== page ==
TAMPA, Fla. — The story about the Bucs this summer is whether they can be the first NFL team in 16 years to win consecutive Super Bowls. The quarterback back then, for Super Bowls 38 and 39, was Tom Brady. The quarterback trying to win a second straight title now, almost a generation later, sweating a few feet across from me, in a sliver of shade next to the old equipment shed on the Tampa Bay Bucs’ training ground, is Tom Brady, of course.
It always comes back to Brady, right? I’ve taken his temperature a lot over the years, and what I found in 19 minutes with him the other day was the kind of happiness and contentment we’d all want to have in the twilight of our professional lives. His 14-year-old son, Jack, is a ballboy at camp this summer, and dad and son have been playing catch a lot. Brady is mentoring another kid receiver in camp, fourth-round rookie Jaelon Darden of North Texas, a continuation of the fulfillment he’s gotten as a player-coach since arriving here last year. And the football . . . it’s just something he feels more in control. “When he calls a play this year, he knows the picture in his brain,” coach Bruce Arians told me. “Last year, it was just words.”
There’s nothing about the way Brady acts, talks, smiles, teaches, throws, throws, and throws that suggests he’ll retire in 17 months, after his contract realistically expires. (There are three void years built in to make his cap numbers tolerable in 2021 and 2022.)
In 2009, Brady told me in an interview he wanted to play till he was 41. In 2017, he raised that to his mid-forties. Now, I’d be mildly surprised if he doesn’t play beyond 45, beyond the 2022 season. Last year, in his age-43 year, he didn’t get in a huddle with his new offense (literally) till one month before the season-opener, and proceeded to throw for more touchdowns than Patrick Mahomes and more yards than Aaron Rodgers, and the Bucs won the Super Bowl by 22 points.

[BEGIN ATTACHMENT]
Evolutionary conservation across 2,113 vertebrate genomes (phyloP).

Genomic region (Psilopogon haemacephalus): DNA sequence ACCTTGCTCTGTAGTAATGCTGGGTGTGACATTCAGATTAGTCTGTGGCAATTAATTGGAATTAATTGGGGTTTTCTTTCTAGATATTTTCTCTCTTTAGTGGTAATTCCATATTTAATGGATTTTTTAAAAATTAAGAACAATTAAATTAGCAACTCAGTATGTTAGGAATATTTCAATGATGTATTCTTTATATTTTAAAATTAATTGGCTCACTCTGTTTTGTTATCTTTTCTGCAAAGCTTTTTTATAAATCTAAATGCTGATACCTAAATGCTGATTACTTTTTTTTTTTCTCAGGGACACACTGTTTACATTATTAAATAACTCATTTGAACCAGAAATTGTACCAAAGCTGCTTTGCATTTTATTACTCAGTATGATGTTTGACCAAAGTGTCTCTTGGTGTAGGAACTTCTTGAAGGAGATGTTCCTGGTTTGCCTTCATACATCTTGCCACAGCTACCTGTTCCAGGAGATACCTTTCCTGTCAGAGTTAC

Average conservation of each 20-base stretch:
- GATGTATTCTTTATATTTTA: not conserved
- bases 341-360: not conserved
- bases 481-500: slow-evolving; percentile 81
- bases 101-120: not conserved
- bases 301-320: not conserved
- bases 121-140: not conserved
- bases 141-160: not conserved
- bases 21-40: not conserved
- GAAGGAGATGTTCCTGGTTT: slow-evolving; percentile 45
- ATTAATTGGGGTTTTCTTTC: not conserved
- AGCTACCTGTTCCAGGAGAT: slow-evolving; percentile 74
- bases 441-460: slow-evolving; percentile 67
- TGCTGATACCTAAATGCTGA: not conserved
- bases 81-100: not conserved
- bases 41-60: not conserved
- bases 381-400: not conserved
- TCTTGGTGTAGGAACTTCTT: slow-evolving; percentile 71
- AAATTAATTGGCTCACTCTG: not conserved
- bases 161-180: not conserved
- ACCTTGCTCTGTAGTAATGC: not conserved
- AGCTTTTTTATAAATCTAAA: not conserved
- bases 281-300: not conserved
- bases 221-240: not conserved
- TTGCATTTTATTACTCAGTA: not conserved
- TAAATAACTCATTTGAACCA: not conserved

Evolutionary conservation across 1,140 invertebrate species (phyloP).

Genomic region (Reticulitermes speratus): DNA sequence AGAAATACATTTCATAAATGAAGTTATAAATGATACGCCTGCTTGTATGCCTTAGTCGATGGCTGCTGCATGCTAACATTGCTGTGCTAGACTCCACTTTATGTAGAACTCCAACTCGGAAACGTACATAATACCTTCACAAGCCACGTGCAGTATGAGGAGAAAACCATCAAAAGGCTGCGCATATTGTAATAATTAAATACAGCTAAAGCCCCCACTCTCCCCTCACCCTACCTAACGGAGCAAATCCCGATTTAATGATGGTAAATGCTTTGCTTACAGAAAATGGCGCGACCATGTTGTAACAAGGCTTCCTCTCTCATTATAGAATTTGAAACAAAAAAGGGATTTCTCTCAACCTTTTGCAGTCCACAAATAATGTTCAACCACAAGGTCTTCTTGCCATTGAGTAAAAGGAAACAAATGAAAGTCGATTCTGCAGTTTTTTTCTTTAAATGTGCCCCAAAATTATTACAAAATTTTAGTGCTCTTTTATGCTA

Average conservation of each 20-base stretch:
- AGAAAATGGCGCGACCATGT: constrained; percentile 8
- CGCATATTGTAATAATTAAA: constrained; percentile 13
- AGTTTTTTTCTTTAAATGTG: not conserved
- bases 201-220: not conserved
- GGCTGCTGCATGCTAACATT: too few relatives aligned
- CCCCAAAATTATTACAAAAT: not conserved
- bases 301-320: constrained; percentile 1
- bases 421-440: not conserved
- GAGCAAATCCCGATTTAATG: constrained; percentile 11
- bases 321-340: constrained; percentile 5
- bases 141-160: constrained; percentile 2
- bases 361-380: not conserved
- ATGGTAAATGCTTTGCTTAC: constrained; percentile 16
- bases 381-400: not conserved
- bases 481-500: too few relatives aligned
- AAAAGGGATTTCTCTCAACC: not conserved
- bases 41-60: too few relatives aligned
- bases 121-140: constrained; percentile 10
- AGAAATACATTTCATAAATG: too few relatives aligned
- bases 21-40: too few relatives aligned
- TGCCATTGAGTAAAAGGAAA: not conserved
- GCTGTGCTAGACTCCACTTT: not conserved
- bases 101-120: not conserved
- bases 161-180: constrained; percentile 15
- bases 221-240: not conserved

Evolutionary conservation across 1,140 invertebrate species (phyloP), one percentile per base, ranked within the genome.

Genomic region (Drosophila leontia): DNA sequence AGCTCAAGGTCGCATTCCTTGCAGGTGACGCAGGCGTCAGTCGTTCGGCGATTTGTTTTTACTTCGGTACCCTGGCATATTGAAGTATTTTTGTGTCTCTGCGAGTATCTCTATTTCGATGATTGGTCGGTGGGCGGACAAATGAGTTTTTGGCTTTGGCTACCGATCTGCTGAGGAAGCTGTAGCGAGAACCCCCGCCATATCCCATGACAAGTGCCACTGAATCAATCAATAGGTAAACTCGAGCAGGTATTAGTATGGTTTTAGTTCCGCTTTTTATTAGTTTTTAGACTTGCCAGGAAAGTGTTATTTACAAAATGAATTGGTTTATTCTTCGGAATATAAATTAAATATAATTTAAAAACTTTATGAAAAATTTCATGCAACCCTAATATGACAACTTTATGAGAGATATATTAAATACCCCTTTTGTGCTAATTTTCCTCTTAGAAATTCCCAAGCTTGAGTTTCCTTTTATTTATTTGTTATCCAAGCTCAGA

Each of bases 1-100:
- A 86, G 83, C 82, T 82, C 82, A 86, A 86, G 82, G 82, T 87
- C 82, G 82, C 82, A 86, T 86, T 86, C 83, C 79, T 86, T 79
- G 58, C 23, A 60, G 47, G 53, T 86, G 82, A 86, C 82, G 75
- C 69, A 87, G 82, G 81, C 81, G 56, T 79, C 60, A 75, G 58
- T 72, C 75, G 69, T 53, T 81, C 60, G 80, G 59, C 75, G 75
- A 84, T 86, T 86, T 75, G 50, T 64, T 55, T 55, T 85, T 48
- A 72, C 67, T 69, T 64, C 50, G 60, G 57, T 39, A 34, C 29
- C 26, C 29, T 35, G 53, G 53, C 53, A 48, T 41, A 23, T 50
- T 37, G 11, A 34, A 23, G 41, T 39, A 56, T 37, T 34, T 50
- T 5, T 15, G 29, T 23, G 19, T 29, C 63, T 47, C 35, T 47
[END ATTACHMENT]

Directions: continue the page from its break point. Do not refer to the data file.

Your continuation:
Read that again, what Brady did at 43. Threw for more touchdowns than Patrick Mahomes, more yards than Aaron Rodgers, won the Super Bowl by 22 points. Wayne Gretzky was in decline at 35 and out of hockey at 39. Michael Jordan was 34 in his last great year. Peyton Manning retired at 40.
Do we realize exactly what we’re seeing?
Wisely, after turning 44 this month, Brady will go year-to-year, but with life so marvelous for him right now, why put limits on himself?
“I’ll know when the time’s right,” Brady said about retirement. “If I can’t . . . if I’m not a championship-level quarterback, then I’m not gonna play. If I’m a liability to the team, I mean, no way. But if I think I can win a championship, then I’ll play.”
Brady was excited about football, pensive, grateful, reflective about New England and the White House, and critical of the rising ethos in this country that says blame is a good substitute for work.